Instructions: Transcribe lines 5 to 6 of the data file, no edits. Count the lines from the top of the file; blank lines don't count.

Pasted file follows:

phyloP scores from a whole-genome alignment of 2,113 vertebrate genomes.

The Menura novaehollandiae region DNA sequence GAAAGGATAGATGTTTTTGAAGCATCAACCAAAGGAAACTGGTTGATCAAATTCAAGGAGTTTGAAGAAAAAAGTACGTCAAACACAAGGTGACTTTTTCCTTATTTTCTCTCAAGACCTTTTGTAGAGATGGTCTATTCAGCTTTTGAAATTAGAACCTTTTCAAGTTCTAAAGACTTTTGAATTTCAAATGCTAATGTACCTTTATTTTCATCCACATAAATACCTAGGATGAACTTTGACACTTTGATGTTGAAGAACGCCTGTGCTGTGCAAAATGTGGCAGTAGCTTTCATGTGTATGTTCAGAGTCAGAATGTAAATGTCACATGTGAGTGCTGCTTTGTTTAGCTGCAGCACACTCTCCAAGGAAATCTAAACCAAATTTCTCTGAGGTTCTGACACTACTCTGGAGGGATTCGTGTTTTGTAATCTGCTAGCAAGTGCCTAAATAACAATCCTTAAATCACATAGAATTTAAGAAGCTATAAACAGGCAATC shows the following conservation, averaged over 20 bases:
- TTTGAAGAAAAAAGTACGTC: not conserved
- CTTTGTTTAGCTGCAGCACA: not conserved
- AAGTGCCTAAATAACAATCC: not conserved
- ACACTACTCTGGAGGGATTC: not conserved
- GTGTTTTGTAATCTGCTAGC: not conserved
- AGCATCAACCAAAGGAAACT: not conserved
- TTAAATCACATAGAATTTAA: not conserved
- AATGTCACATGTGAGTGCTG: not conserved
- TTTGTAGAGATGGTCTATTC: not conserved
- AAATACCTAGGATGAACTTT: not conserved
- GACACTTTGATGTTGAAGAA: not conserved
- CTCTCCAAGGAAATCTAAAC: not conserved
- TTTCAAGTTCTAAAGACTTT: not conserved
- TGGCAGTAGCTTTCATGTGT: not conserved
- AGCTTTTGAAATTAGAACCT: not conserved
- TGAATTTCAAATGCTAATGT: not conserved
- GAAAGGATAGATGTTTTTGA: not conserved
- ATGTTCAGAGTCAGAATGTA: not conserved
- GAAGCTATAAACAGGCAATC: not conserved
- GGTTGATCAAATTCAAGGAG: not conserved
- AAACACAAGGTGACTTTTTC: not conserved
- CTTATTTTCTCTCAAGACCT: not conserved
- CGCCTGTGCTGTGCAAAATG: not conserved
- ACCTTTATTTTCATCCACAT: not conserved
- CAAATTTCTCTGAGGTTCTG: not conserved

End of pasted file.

- AAGTGCCTAAATAACAATCC: not conserved
- ACACTACTCTGGAGGGATTC: not conserved